Yes, I know it is a movie, and a very good one, and relevant to this conversation. Before I get to that, however, let me go back a bit. When I was a Senior in high school, I took all of the available AP classes. Liz and I were the only two people, however, who elected to pursue AP Chemistry. The coursework was grueling, and we turned it into an independent study midway through the semester. Before that, however, we spent about six weeks learning the complex calculations of chemical reactions…and doing four hours of Chemistry homework on Saturdays, at Starbucks.
One such Saturday, we were each quietly performing our own calculations, when Liz raised her eyes to me and said, “Are you listening to those women?” In fact, I was. At the next table, a woman was discussing the particulars of her divorce with what seemed to be her lawyer, or another such dispassionate compatriot. We listened to their entire conversation.
It was a small incident, of no more than passing note at the time. But I have hearkened back to it as I have gotten older, as I have accumulated other such incidents and pieced together a trend in myself. I watch other people. And I listen to them. I have called it “compulsive eavesdropping”, this tendency I have to find words in the whispers and low conversations of other people. I do not generally hear well, so often these conversations present themselves as merely a puzzle. By the time I assign a picture to the pieces, I am interested to see how the image will turn out.
Beyond that, however, I do find other people fascinating. When I worked at JavaVino, I would make up backstories for my customers. Even the outfit a person is wearing can pique my curiosity. I want to hear their thoughts, their histories, their opinions. I want to write them down, the substances of these strangers. So I listen. Given the opportunity, I ask. I watch other people and long to know their lives.
Fairly soon, you will see Emily Blunt headlining the forthcoming adaptation of The Girl on the Train, based on the novel, one which we read in book club a few months back. It is about a woman whose life is in shambles, who develops a peculiar fascination with a couple she sees every day while on a commuter train in England–a couple that inhabits the house in which she used to live. She also develops a story for this couple, assigns to them personalities, feelings, and decisions, based solely on routine glimpses of them.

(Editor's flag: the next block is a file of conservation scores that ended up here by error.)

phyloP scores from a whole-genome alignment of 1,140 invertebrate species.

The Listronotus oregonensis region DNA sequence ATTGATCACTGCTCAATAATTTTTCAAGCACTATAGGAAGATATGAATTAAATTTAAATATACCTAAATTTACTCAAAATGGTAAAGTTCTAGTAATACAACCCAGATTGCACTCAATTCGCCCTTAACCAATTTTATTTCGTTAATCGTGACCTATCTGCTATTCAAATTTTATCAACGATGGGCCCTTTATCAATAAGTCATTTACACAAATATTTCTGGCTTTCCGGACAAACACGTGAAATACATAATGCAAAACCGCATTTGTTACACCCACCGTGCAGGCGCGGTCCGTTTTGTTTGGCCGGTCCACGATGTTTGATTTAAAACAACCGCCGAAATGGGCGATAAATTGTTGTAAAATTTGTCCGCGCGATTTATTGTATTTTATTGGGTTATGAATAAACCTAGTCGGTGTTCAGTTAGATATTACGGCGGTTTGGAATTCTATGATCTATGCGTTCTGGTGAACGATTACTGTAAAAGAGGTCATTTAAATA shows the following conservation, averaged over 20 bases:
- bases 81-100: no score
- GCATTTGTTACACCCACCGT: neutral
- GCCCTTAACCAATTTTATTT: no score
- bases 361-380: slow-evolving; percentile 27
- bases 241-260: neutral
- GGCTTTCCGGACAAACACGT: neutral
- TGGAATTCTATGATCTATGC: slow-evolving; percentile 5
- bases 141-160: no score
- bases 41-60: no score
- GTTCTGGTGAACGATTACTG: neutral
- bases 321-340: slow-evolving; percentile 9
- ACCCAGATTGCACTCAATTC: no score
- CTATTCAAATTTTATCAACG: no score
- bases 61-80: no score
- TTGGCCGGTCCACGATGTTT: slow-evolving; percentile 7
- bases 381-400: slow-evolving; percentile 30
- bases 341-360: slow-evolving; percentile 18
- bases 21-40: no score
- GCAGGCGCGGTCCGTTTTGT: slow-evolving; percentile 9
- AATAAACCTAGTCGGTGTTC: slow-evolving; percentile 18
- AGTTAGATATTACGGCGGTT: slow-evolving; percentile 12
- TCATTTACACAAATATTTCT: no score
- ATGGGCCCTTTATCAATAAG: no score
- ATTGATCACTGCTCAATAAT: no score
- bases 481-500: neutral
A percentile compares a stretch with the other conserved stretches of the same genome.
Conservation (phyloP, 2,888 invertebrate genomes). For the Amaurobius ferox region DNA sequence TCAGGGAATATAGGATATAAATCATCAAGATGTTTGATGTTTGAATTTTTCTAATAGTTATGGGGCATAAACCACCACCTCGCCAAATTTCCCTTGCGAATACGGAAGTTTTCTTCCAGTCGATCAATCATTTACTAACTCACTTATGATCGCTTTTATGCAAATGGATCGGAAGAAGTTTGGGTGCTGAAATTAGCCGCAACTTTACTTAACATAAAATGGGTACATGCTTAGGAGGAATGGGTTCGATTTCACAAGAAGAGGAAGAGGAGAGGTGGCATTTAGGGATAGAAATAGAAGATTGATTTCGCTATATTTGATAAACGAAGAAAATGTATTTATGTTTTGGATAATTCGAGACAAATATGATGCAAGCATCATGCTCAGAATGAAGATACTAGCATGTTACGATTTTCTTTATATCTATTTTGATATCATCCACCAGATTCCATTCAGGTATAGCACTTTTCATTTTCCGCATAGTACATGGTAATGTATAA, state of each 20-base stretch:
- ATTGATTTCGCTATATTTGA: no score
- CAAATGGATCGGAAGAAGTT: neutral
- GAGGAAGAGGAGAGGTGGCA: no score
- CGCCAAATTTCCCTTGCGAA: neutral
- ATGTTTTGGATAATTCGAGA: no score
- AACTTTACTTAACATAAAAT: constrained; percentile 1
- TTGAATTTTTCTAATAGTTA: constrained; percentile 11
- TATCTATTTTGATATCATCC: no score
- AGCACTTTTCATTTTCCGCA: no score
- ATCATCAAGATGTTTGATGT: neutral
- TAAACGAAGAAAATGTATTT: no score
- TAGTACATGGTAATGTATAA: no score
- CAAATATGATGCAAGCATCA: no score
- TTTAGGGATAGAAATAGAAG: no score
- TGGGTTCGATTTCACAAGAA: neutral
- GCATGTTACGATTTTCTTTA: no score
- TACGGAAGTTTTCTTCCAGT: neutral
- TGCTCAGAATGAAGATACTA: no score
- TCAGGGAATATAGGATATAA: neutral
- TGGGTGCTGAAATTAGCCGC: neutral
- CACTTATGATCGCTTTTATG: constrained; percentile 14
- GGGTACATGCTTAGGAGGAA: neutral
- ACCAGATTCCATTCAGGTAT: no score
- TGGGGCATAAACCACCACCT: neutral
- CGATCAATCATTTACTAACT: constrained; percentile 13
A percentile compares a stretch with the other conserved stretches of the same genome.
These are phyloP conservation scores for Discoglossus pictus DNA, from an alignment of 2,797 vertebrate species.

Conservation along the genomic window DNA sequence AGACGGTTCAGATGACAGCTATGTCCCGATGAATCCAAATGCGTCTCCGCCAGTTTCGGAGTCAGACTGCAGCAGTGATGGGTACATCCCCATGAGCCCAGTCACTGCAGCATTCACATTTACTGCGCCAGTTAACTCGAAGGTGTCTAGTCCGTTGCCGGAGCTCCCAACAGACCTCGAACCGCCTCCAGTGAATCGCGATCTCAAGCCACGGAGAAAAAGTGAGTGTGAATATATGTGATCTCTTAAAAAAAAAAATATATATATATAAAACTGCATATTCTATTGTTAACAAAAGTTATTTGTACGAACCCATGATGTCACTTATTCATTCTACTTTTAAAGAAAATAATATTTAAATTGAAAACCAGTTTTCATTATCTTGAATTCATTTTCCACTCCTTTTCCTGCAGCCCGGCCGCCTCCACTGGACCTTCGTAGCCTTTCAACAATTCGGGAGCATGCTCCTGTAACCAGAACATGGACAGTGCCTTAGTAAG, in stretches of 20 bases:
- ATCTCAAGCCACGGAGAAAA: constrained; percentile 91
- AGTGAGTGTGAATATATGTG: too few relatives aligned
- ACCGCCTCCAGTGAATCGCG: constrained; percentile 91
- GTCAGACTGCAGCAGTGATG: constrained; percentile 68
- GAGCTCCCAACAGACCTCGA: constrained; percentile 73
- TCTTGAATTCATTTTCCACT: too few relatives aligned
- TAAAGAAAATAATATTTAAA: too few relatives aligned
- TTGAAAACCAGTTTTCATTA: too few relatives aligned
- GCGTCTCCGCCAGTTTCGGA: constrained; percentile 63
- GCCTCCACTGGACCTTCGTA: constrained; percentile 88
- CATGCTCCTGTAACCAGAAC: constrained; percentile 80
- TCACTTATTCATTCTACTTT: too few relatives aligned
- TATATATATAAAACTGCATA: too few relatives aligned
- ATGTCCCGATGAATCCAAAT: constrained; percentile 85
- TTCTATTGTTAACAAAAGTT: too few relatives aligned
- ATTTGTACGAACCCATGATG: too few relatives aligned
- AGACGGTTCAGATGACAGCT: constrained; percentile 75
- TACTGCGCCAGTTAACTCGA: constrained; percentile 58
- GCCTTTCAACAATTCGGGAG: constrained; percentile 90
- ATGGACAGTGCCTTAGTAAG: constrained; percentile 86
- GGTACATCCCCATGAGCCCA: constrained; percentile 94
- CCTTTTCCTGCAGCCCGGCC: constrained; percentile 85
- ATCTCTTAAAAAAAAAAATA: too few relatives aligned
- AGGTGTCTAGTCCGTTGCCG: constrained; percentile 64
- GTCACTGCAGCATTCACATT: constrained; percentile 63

When you see the film (which I hope you will, as it is an excellent cast and sound source material), I hope you will not so easily arrive at the same conclusion as my book club. Everyone reading the book considered it manifest that I was the main character, Rachel, an unemployed, alcoholic slob of a woman primarily controlled by her feelings. Although some points were disputed, I found that I did identify strongly with Rachel, especially with her attachment to the strangers she witnessed and to whom she ascribed whole lives.
When I was younger, I always used to stare at people I passed on the street. I was, of course, told that it was rude to do so. I have decided that this is a reasonable policy, as a stranger can never know why you are staring, and can too easily derive judgement where none is intended. But I would caution against judging those who are doing the staring. Some people just want to watch others as they go by.
Thankfully, I have an outlet for this tendency in my role as storyteller. I like listening to the stories of others, telling them, and writing them down (with permission). All of these people I have observed become ideas and characters and stories in my head, parts of the human experience from which I draw to create. And I can invest in those stories in a way I never could with all of the strangers who interest me.
I promised I would come back to The Lives of Others. For those who have not seen it, it is a movie about the Stasi, specifically, about an agent assigned to spy on a man in East Germany, 1984. Through a routine of near-continuous observation, he becomes invested in the life of the man he is watching and develops an emotional connection to his subject. This is what happens to the watchers. Given time and access, we grow to be personally affected by those who pass under our gazes. Although circumstance does not always afford that time and access, I use my creativity to populate my interior life with rich characters derived from passersby, from casual acquaintances, from chance encounters. And thus I am able to connect more deeply with the casual world which I have the constant privilege to observe.